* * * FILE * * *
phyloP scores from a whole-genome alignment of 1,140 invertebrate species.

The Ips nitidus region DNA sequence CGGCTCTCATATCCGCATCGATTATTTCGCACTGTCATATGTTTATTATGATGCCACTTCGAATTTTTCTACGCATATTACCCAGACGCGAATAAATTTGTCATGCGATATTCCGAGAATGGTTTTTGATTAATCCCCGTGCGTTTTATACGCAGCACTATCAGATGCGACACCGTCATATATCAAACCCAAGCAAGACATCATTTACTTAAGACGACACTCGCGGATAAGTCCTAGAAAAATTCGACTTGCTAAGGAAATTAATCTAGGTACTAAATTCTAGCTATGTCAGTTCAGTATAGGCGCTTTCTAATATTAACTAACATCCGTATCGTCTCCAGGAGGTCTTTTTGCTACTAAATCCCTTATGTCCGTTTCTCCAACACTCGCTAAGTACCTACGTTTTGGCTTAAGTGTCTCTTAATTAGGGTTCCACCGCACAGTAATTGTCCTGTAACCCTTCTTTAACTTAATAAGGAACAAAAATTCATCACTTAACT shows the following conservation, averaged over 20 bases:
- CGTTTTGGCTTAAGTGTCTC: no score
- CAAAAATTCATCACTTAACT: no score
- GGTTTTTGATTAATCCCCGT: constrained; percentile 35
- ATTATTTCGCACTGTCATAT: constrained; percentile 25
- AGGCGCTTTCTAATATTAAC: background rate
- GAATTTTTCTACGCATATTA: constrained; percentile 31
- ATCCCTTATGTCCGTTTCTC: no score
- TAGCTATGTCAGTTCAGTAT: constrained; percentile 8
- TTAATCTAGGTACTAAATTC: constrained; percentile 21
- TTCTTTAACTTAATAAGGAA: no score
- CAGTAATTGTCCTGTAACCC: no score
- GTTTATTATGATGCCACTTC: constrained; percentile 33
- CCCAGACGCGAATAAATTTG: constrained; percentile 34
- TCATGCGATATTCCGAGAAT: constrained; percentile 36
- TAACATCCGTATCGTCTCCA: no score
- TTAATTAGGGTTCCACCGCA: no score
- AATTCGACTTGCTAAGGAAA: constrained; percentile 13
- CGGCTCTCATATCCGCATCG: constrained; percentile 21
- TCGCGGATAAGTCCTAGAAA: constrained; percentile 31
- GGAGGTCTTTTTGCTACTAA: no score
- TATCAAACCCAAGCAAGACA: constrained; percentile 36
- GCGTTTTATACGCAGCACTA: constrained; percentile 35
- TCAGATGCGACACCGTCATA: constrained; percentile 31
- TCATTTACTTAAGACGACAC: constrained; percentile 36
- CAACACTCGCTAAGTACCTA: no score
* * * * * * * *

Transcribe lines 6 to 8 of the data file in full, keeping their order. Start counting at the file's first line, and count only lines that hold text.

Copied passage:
- ATTATTTCGCACTGTCATAT: constrained; percentile 25
- AGGCGCTTTCTAATATTAAC: background rate
- GAATTTTTCTACGCATATTA: constrained; percentile 31